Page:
Garden of Gratitude

A former patient gives back to St. Jude.

Brandon Dill

He was only 6 years old when a rare form of leukemia changed the course of Jeremiah Godby’s life. At one point his condition was so dire that the boy started planning his funeral. According to his mother, Kathleen Sherwood, he wanted to be buried with his Nintendo and wearing his Chicago Bulls T-shirt, while loved ones sang “Wind Beneath My Wings.”

But thanks to St. Jude Children’s Research Hospital, where young Jeremiah and his family spent considerable time throughout his childhood, Godby isn’t just a memory or a tragic statistic. After intensive chemotherapy and radiation, and a bone-marrow transplant from his younger brother, he’s been in remission for 20 years.

Today the 26-year-old holds a degree in landscape design from Parkland College in Champaign, Illinois, and owns a landscaping business there. As part of a survivor study at St. Jude, he took time on a visit last August to share with hospital officials an idea — his unique way to express gratitude to the institution that stopped leukemia in its tracks.

That idea is The Hope Garden located near an entrance to St. Jude. In March, Godby brought with him to Memphis several students from Parkland’s horticulture department and a Parkland professor, Kaizad Irani, who played a large role in designing the garden. (Irani won the landscape design competition for the remembrance garden being constructed at Ground Zero in New York City.) Working together during Parkland’s spring break, the group gave shape to Godby’s vision.

The design includes a walking labyrinth with a heart at the center made of brightly painted pavers; the artwork represents a tree in each season, and the roots of the tree point to the hospital entrance. The mazelike configuration of the garden represents the journey the child and family take as they navigate life after a cancer diagnosis. Within the labyrinth are benches where visitors — whether they’re patients, family members, or staff — can enjoy the sun, admire the flowers, and read the inscriptions on the pavers lining the garden’s perimeter. One, for example, reads: “You ask why I laugh in Satan’s face. Because I’m a fighter!”

Godby says his idea came from a Champaign hospital that has a “healing garden.” When he talked to St. Jude officials about building one on the campus, they readily agreed, after several doctors and researchers met to ensure that the final product would be safe for children and a comfort to families.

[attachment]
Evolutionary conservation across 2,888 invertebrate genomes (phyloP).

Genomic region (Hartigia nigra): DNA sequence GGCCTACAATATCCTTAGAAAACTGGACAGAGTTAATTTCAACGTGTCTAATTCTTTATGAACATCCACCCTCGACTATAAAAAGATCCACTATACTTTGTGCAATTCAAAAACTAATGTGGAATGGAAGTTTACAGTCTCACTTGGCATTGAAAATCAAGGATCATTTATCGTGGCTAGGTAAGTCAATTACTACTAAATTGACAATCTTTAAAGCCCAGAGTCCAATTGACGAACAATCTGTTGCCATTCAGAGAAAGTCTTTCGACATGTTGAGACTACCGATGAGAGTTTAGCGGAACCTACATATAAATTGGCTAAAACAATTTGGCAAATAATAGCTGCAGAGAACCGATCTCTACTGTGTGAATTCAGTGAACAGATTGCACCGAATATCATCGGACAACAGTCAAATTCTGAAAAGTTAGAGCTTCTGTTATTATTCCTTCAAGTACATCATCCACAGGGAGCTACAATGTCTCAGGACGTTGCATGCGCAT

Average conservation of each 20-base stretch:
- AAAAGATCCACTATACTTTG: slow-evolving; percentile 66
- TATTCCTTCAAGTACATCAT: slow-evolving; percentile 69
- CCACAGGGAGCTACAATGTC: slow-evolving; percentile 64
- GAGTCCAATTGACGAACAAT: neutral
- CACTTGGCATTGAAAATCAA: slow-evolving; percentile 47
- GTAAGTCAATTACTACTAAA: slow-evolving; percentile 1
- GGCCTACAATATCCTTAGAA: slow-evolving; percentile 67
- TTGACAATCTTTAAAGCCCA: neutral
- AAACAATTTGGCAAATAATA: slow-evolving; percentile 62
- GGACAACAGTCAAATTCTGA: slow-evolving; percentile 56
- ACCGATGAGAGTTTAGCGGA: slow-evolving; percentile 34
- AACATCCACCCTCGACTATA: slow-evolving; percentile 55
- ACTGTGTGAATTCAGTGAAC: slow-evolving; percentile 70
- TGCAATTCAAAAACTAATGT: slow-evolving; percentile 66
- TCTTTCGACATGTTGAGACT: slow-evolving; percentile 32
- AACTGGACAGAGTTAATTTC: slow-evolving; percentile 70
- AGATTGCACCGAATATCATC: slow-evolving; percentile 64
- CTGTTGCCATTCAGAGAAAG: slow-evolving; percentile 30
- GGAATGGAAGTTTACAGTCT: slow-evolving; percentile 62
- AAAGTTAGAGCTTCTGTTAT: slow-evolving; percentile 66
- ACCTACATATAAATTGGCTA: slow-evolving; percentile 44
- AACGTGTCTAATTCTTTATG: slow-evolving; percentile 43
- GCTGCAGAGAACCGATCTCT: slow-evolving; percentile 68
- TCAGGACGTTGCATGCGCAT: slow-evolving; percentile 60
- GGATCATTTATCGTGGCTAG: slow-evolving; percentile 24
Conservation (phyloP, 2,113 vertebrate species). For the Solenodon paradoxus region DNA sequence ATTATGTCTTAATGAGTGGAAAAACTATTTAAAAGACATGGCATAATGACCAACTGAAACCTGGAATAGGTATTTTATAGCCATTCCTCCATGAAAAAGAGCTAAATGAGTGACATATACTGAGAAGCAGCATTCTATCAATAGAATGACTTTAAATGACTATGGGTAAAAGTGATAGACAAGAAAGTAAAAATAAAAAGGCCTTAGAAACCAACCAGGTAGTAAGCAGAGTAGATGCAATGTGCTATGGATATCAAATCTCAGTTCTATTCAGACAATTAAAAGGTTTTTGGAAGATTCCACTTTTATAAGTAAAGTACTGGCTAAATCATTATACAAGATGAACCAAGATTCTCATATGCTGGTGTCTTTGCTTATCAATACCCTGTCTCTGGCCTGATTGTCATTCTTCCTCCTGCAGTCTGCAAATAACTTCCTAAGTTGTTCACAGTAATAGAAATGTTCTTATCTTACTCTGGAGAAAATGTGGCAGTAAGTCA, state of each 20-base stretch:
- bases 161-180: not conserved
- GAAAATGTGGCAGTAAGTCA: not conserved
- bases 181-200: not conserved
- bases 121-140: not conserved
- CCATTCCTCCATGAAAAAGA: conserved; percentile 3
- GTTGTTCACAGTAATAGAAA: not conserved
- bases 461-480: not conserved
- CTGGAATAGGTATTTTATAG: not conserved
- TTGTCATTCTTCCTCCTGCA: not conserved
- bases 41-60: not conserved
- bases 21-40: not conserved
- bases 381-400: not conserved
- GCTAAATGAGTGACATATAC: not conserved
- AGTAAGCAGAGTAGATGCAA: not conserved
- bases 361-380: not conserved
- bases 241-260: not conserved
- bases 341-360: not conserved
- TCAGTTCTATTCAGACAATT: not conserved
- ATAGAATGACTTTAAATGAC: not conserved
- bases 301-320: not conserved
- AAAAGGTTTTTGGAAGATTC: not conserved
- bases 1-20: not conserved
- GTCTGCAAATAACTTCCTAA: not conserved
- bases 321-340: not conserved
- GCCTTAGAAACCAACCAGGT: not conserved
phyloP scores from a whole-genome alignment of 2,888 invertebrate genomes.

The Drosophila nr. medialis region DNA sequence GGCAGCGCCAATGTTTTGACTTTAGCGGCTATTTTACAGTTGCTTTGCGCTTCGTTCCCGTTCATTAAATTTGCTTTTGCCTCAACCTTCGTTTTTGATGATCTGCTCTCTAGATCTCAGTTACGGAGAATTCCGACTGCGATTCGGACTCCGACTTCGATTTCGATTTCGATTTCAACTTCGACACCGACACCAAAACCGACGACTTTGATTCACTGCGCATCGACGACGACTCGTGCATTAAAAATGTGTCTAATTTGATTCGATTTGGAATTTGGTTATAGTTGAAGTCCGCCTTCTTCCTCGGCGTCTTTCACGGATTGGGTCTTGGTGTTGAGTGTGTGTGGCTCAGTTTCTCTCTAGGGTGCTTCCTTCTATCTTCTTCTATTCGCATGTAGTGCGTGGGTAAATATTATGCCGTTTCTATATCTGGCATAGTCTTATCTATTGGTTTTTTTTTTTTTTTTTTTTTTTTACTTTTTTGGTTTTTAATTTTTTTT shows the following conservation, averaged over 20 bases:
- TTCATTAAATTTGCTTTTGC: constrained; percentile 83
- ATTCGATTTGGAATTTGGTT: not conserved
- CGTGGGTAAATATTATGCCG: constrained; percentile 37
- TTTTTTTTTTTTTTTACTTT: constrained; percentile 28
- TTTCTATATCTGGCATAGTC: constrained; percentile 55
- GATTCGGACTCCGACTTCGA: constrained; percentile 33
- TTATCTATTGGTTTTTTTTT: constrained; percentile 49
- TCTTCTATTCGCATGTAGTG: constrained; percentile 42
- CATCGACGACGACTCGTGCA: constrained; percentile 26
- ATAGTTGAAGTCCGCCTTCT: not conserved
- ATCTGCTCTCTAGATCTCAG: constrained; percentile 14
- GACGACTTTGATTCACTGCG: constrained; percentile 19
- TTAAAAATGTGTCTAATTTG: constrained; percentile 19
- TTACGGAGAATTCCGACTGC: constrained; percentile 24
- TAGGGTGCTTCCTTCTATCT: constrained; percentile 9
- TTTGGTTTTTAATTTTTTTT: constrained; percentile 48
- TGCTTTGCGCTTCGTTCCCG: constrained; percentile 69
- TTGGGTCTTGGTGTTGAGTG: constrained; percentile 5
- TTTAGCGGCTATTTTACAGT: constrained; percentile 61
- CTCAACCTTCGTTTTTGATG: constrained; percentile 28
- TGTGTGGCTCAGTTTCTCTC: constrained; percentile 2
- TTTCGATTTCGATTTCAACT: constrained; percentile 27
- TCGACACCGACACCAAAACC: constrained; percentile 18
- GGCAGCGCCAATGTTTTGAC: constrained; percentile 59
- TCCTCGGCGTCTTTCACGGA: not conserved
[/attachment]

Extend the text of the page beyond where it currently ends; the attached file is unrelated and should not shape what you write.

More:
The 6,000-square-foot triangular space is planted with crape myrtles, burning bush, dwarf hollies, sweetbay magnolia, laurels, a variety of ornamental grasses, daylilies, and a mix of annuals. St. Jude contributed funds toward the concrete work, Godby and Irani donated their time and creativity, and some 40 students helped to prepare and plant the garden and lay the pavers, which were painted by patients, family members, and the students themselves. They also raised funds in their community to pay for the majority of the garden expenses and to cover their travel expenses to and from Memphis.

Recalling the garden’s ribbon cutting in early March, Godby says he was so moved he could barely talk: “Words couldn’t express how happy I was. We were all crying, my parents, the students, all of us — but we were happy.”

As he returns to St. Jude as part of the survivor study, he expects to visit the garden and hopes to see children playing there, while family members enjoy the natural beauty and mingle with others who share their worries.

His mother, who lives in Clinton, Illinois, remembers the days of being a frightened young mother whose son wasn’t supposed to live. The bone marrow transplant had been done only twice before, with children having that type of cancer. “But Jeremiah helped us make the decision to try it,” she says. “I had prepared myself for him to die, but he lived, and it still makes me emotional.

Recently diagnosed with multiple sclerosis, Sherwood says their lives have come full circle. “Last time we came to St. Jude, he pushed me in my wheelchair. I’m not glad my son had cancer, but I find the blessings in it now. There are plenty of blessings at St. Jude.” M

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